New Delhi, March 21: As politicians from various parties have openly alleged tampering of electronic voting machines in the recently concluded assembly elections in five states, two former chief election commissioners have come up with a solution to end the debate forever.
Speaking to The Indian Express, former CECs SY Quraishi and HS Brahma suggested immediate introduction of the Voter Verified Paper Audit Trail machines in all polling stations across the country.
Brahma said, "I personally feel worried when political parties and politicians question the credibility of voting machines. The credibility of EVMs has been established beyond doubt through court judgments. Having said that, I think, once we cover all polling stations with VVPATs, it will put an end to 90 per cent of the allegations leveled against EVMs and we will have the most dependable election process in the world."
What is a VVPAT machine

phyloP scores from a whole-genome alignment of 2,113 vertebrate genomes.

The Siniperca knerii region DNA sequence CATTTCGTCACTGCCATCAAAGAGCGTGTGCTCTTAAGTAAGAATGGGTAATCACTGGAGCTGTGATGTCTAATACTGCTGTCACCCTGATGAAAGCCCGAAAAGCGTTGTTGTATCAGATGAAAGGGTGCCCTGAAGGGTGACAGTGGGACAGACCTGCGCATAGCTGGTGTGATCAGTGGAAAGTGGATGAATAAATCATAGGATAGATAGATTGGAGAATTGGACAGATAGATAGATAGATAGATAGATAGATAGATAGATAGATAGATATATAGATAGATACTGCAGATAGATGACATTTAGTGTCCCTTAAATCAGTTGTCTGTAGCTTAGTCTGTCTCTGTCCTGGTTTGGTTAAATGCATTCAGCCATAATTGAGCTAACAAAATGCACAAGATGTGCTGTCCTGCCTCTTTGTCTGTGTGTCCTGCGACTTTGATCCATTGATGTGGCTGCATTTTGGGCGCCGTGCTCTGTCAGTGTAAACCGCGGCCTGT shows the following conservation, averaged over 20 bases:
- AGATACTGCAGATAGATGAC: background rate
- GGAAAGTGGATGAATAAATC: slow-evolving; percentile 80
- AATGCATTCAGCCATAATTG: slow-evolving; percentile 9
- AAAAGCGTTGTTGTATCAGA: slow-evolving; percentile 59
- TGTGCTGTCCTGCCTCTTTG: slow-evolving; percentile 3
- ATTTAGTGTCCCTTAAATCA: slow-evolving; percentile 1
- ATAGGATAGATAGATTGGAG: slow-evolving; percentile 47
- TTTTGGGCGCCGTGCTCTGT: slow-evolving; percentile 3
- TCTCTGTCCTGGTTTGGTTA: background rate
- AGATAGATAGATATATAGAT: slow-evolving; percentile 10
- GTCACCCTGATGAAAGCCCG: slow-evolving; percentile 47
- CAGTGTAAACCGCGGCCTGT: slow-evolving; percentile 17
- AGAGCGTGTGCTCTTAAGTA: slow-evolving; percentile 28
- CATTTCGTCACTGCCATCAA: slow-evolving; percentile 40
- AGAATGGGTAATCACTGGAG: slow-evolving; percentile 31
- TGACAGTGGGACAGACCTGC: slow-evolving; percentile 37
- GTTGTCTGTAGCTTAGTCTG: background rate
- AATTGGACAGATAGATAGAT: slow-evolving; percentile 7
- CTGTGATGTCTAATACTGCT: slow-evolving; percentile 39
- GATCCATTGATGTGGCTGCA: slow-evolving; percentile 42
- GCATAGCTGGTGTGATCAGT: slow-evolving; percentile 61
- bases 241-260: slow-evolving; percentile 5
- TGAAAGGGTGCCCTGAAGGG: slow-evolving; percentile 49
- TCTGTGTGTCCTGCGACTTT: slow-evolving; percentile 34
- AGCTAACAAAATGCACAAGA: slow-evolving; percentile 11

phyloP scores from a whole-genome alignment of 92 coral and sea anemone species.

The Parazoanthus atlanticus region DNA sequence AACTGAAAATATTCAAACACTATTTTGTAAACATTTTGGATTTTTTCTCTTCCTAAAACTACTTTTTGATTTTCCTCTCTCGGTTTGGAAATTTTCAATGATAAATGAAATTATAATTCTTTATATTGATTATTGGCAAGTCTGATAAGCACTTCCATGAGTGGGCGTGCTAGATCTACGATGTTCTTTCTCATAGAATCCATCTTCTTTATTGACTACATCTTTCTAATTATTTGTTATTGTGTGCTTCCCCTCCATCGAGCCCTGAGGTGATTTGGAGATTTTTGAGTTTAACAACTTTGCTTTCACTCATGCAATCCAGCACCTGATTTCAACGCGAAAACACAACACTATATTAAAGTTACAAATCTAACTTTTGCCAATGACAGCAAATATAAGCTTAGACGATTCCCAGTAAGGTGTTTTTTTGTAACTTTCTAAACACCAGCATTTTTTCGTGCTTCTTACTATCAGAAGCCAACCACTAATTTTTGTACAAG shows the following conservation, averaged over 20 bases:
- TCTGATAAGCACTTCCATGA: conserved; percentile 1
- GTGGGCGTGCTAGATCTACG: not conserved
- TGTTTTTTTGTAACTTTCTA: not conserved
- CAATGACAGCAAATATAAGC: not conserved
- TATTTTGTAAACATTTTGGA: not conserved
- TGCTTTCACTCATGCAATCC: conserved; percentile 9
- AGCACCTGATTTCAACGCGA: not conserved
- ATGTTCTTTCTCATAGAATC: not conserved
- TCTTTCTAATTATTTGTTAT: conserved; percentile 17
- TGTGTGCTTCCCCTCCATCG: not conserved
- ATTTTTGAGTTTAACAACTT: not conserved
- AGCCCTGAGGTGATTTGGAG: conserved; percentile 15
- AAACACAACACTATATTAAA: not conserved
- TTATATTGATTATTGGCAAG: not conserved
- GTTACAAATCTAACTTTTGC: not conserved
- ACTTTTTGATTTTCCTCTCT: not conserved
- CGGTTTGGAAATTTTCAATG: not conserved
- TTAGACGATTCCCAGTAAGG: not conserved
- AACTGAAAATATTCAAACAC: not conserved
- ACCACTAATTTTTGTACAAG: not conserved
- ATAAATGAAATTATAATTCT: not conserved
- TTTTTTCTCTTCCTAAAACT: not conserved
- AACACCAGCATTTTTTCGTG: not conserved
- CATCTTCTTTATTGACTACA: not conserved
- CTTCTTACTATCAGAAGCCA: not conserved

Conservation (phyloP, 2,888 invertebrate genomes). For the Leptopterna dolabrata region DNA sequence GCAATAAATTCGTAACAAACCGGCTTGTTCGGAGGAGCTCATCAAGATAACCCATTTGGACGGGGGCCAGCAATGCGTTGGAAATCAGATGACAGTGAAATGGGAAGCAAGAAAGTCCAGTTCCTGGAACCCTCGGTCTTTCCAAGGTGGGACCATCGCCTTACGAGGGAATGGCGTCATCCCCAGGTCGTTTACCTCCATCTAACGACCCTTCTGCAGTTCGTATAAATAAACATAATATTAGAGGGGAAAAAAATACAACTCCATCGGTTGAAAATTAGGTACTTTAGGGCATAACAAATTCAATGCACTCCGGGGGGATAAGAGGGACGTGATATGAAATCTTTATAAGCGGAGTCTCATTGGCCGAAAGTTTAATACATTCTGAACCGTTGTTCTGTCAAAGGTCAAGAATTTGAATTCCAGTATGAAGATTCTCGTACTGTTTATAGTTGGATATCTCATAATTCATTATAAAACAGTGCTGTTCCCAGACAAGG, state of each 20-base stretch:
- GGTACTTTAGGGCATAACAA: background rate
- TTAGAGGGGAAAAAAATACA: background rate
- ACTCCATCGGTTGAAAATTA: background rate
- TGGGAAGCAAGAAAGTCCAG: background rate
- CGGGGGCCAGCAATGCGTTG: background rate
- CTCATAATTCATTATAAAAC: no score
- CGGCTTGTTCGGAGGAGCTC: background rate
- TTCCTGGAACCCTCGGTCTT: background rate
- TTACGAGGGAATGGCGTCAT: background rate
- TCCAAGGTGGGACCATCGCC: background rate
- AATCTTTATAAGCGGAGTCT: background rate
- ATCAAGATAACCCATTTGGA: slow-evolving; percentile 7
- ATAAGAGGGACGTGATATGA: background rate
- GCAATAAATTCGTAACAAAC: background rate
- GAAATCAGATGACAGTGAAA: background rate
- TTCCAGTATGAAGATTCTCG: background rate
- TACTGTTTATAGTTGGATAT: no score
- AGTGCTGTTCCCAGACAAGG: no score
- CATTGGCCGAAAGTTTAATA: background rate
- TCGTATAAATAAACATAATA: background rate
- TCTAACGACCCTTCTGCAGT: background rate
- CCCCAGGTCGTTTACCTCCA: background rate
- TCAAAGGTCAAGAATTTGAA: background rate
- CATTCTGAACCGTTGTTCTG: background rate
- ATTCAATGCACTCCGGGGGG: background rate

According to Elections.in, VVPAT is a method of providing feedback to voters. It's completely an independent verification system. "For those uninitiated, VVPAT is a printer-like machine attached to every EVM that allows voters to verify that their vote has been cast correctly. Once a voter presses button of his choice in the EVM, a printed paper appears containing the name of the candidate and poll symbol so that he can verify it," says Elections.in.
"After the voter views the receipt it goes inside a container linked to the EVM, which can be accessed only by the polling officers. This latest system is one step further towards prevention of electoral fraud."
When was VVPAT machine first used in India
The system was first experimented during the Nagaland by-elections in 2013. However, Mizoram was the first state to introduce VVPAT machines on a large scale.
Currently, the Election Commission is waiting for the sanction of Rs 3,100 crore fund to buy 16 lakh VVPAT machines from the law ministry.
Criticising the delay in release of funds meant for VVPAT machines purchase, Quraishi said, "The (incumbent) CEC has said that it will take 30 months to manufacture the machines. The cost of Rs 3,500 crore is peanuts when it comes to conducting elections in a transparent manner. This is something the government should look at immediately. What are they doing?"